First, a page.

Avoiding Fields on Fire: Information Dissemination Policies for Environmentally Safe Crop-Residue Management
60 Pages Posted: 18 Aug 2021 Last revised: 8 Sep 2021
Date Written: August 15, 2021
Agricultural open burning, i.e., the practice of burning crop residue in harvested fields to prepare land for sowing a new crop, is well-recognized as a significant contributor to CO2 and black-carbon emissions, and long-term climate change. Low-soil-tillage practices using a specific agricultural machine called Happy Seeder, which can sow the new seed without removing the previous crop residue, have emerged as the most effective and profitable alternative to open burning. However, given the limited number of Happy Seeders that the government can supply, and the fact that farmers incur a significant yield loss if they delay sowing the new crop, farmers are often unwilling to wait to be processed by the Happy Seeder and, instead, decide to burn their crop residue.
We study how the government can use effective information-disclosure policies in the operation of Happy Seeders to minimize agricultural open burning. A Happy Seeder is assigned to process a group of farms in an arbitrary order. The government knows, but does not necessarily disclose, the schedule for the Happy Seeder at the start of the sowing season. Farmers incur a disutility per unit of time while waiting for the Happy Seeder due to the yield loss as a result of late sowing of the new crop. If the Happy Seeder processes a farm, then the farmer gains a positive utility. At the beginning of each period, each farmer decides whether to burn her crop residue or to wait, given the information provided by the government about the Happy Seeder's schedule. We propose a class of information-disclosure policies, which we refer to as dilatory policies, that provide no information to the farmers about the schedule until a pre-specified period and then reveal the entire schedule. By obtaining the unique symmetric Markov perfect equilibrium under any dilatory policy, we show that the use of an optimal dilatory policy can significantly lower the number of farms burnt compared to that under the full-disclosure and the no-disclosure policies. Using data from the rice-wheat crop system in northwestern India -- an area of the world with the highest prevalence of open burning -- we conduct a comprehensive case study and demonstrate that the optimal dilatory policy can reduce CO2 and black-carbon emissions by at least 14%.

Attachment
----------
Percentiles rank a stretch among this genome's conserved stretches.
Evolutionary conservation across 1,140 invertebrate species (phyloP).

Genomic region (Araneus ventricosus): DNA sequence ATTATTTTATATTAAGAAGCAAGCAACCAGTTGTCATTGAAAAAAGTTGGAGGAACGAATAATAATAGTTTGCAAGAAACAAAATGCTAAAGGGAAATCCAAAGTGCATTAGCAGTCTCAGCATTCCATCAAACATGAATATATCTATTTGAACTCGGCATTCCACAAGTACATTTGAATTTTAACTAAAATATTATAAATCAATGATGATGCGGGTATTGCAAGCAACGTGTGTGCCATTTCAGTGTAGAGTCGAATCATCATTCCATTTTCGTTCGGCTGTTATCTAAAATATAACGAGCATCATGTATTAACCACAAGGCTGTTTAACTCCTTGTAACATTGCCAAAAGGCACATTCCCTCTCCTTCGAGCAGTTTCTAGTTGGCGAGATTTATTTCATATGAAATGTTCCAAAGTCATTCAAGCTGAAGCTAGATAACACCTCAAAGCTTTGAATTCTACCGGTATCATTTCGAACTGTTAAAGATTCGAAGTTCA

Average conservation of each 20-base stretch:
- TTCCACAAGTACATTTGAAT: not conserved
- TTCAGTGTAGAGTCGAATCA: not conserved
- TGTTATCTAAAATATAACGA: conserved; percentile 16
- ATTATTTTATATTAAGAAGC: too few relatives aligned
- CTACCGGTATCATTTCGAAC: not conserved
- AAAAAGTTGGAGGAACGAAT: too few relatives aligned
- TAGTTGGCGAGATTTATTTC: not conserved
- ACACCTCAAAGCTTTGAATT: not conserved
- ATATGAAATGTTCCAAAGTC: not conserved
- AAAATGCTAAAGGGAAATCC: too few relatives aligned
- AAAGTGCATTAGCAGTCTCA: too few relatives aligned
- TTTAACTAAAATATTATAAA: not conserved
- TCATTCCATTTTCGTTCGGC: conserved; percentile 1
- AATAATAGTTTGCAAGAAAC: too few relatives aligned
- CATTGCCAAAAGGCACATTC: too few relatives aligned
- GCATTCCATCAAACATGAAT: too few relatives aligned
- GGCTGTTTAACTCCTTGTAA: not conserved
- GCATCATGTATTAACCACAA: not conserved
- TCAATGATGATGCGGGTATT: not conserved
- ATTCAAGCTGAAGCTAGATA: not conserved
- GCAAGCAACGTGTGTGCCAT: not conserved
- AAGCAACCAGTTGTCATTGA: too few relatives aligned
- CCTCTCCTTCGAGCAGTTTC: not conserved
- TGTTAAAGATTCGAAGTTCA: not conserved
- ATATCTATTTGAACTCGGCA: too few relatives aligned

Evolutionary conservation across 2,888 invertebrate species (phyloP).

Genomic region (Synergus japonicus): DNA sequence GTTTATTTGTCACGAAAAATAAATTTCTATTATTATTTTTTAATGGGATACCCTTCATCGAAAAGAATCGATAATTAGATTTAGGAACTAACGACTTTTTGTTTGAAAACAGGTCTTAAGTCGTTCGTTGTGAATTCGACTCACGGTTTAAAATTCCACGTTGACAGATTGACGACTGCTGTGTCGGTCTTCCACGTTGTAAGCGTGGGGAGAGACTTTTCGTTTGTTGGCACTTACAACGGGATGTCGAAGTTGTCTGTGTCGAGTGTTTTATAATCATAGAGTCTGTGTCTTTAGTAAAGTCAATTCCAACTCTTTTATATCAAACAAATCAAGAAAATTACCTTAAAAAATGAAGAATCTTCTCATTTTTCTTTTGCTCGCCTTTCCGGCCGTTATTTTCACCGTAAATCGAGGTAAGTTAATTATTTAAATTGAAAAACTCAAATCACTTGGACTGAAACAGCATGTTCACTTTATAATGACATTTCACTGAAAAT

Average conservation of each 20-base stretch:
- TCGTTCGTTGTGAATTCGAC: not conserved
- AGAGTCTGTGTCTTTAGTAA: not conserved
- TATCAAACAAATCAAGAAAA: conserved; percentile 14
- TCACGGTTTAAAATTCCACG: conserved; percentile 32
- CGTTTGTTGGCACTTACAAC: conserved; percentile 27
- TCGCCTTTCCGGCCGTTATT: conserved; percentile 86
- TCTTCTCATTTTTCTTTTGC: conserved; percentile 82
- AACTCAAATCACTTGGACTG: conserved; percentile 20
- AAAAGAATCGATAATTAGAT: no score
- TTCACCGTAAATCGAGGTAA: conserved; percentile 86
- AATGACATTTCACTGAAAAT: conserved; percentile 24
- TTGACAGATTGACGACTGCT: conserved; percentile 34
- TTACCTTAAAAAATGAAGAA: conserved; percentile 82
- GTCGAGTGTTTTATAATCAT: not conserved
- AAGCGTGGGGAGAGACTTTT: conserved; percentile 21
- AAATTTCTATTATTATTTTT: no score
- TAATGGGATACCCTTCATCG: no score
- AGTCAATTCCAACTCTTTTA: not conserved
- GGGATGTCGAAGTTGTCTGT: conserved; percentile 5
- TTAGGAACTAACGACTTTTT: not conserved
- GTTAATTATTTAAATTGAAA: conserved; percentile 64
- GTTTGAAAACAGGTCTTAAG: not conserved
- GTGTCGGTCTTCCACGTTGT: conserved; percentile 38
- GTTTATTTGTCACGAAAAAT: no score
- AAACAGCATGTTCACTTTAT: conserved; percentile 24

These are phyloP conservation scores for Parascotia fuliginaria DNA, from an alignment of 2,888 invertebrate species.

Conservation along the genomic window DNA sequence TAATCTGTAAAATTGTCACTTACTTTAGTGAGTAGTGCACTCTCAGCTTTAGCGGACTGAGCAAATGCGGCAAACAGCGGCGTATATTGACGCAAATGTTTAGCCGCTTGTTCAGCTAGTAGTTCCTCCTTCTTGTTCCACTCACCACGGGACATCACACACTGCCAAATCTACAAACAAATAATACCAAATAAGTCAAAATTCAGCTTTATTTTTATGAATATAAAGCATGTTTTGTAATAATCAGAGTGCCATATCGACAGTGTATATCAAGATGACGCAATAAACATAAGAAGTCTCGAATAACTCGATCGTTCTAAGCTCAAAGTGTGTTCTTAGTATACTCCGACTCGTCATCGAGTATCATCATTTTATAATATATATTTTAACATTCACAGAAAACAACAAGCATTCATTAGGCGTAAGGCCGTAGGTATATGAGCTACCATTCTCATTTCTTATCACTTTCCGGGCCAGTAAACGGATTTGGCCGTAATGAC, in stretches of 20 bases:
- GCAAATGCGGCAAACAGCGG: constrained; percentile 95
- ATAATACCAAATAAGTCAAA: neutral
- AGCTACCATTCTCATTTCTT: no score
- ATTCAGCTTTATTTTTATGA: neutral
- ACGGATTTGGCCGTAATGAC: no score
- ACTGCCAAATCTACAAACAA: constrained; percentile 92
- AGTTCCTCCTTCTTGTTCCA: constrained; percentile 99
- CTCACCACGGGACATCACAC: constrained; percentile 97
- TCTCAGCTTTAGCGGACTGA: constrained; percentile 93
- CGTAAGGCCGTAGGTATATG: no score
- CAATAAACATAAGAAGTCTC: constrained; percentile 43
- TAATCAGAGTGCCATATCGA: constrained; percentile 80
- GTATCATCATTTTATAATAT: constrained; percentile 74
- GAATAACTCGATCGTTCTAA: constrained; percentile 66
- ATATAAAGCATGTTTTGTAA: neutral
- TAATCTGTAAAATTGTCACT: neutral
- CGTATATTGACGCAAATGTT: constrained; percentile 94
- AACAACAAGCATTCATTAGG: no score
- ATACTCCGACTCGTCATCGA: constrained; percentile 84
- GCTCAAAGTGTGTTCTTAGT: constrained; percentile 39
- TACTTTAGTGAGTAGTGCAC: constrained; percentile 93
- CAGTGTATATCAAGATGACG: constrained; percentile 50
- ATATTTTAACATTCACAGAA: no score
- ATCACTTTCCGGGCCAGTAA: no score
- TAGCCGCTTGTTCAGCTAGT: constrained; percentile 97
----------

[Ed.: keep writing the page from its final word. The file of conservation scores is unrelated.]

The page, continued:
Keywords: agricultural open burning, information design, socially-responsible operations management, CO2 and black-carbon emissions, climate change
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